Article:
The March for Life just took place last week, and the DC mall was overtaken with hundreds of thousands of people of all ages, faiths and ethnicities proclaiming the value of life. It’s an awesome event that continues to grow each year. Recently, a major theme has been “Love them both”, both momma and baby. I am so encouraged to see this, as the rhetoric of the pro-life movement has typically been heavy on baby to the dismissal of the mother. But I have found that the pro-life movement hasn’t quite figured out how to implement this mantra. The focus continues to be on the baby, and the mother continues to take a back seat.
The simple fact is that the pro-choice movement acknowledges how painful and life changing having a baby can be and gives women a way out of it, a very harmful and undeniably evil way, but a way nonetheless (*heard that audible gasp*). It’s sad because the pro-life movement is populated largely by Christians, and we have a God who showed us the inestimable value of pain and suffering when He sent His Son to die on the cross. The language of the value of redemptive suffering is ours! Very often in Scripture, when the inspired writer wants to communicate great pain, he describes a woman giving birth (Is. 13:8, 21:3; Jn. 16:21), but it never ends there. Through His resurrection, Christ showed that death and pain was not the end. However, He didn’t get that resurrection until He underwent His death – His agony in the garden, the scourging, the carrying of the cross, and finally pouring out every drop of His blood on Calvary. That is what a woman is going through in pregnancy and birth. She’s literally giving her life over for a new life. Christ Himself asked His Father to allow the cup to pass from Him, knowing full well that the result of His death would be life for us all and that He would rise at the end.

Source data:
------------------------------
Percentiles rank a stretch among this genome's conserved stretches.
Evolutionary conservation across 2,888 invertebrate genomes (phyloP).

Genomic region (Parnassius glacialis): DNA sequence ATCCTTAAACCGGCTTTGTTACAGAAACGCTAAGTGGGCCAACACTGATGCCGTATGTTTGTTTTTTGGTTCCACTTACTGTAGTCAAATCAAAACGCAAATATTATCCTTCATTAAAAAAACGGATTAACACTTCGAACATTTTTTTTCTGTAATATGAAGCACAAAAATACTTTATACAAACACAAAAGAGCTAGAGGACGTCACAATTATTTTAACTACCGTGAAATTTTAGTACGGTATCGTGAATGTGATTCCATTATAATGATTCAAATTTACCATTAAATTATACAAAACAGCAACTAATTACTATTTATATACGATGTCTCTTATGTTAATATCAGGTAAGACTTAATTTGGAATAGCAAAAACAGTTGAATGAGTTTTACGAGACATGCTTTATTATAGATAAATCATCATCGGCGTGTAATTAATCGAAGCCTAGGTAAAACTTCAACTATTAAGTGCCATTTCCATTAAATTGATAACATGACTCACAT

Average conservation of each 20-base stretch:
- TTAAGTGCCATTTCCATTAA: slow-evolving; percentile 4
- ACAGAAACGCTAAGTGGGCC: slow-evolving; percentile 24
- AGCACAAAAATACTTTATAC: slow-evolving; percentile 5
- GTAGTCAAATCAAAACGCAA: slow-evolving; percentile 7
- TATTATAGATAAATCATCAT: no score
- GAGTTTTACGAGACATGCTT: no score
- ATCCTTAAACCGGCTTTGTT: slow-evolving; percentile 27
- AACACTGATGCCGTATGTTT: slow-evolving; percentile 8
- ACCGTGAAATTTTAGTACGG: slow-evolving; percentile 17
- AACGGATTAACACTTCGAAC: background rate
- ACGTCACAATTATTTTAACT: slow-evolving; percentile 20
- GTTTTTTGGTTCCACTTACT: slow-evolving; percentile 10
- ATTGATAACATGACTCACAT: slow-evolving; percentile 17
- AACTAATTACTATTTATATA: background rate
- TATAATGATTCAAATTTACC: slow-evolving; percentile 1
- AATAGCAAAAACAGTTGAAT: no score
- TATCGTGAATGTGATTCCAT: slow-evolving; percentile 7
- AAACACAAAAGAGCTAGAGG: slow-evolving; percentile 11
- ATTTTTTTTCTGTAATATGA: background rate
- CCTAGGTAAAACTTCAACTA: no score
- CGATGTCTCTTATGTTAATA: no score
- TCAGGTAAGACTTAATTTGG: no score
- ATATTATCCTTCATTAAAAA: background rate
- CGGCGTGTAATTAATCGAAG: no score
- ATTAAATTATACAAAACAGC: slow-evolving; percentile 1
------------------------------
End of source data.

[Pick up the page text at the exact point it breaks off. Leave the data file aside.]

So here are a few ideas then on how to “love them both”:
- Don’t be afraid to acknowledge Mom’s pain.
Sure, having a baby is a happy thing. But growing a baby all too often isn’t. It’s an incredibly difficult time in a woman’s life, physically, emotionally and mentally. I was asked when I was pregnant with my first how I was feeling. I was never one to sugar coat, so I gave an honest response – that I felt awful. The person quipped back, Oh but it’s so wonderful to be creating a new life! She wasn’t wrong, but she completely dismissed the real pain that I was going through creating that life. Acknowledging this pain does not diminish the beauty of the new life. This person, very active in the pro-life movement, missed an opportunity to practice what she preached – to love us BOTH. Momma’s bodies literally provide all the raw material to form this new life, and very often we just need to talk about the toll that takes on us, to talk through it, to encounter a kind and listening ear who will hear us, encourage us and not dismiss us. It helps us to know that we are not alone, and to be able to love the new life we’re making even more.
- It is not “anti-life” to have serious apprehensions about having a baby.